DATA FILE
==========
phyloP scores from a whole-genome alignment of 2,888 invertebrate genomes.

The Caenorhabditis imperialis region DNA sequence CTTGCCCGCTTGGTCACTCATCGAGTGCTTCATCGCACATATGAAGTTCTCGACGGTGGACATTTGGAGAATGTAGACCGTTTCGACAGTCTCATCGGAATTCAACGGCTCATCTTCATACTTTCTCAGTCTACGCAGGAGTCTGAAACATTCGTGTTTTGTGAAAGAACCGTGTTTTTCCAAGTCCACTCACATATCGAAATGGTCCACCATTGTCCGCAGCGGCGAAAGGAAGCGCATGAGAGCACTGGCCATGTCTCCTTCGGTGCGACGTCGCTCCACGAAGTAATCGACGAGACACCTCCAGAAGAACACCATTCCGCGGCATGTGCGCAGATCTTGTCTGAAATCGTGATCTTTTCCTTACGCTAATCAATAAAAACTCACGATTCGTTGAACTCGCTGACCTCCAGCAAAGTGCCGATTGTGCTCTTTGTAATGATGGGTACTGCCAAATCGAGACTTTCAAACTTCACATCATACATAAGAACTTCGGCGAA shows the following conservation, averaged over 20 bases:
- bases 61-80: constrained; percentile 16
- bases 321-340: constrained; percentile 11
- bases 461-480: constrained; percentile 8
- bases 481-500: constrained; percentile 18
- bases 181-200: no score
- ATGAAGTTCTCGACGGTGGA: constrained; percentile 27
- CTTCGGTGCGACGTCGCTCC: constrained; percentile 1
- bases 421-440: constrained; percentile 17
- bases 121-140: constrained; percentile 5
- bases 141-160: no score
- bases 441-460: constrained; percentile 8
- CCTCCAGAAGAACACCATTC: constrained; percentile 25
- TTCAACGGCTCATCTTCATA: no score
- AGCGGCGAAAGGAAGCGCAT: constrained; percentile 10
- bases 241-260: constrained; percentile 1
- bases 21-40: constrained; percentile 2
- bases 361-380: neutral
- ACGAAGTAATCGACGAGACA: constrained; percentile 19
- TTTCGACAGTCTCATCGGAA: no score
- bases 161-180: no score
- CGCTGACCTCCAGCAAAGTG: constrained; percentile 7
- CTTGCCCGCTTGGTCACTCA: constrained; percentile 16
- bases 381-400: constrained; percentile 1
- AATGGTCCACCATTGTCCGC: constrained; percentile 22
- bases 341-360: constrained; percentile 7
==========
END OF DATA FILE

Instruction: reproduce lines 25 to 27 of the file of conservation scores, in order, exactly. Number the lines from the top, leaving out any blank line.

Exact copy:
- bases 381-400: constrained; percentile 1
- AATGGTCCACCATTGTCCGC: constrained; percentile 22
- bases 341-360: constrained; percentile 7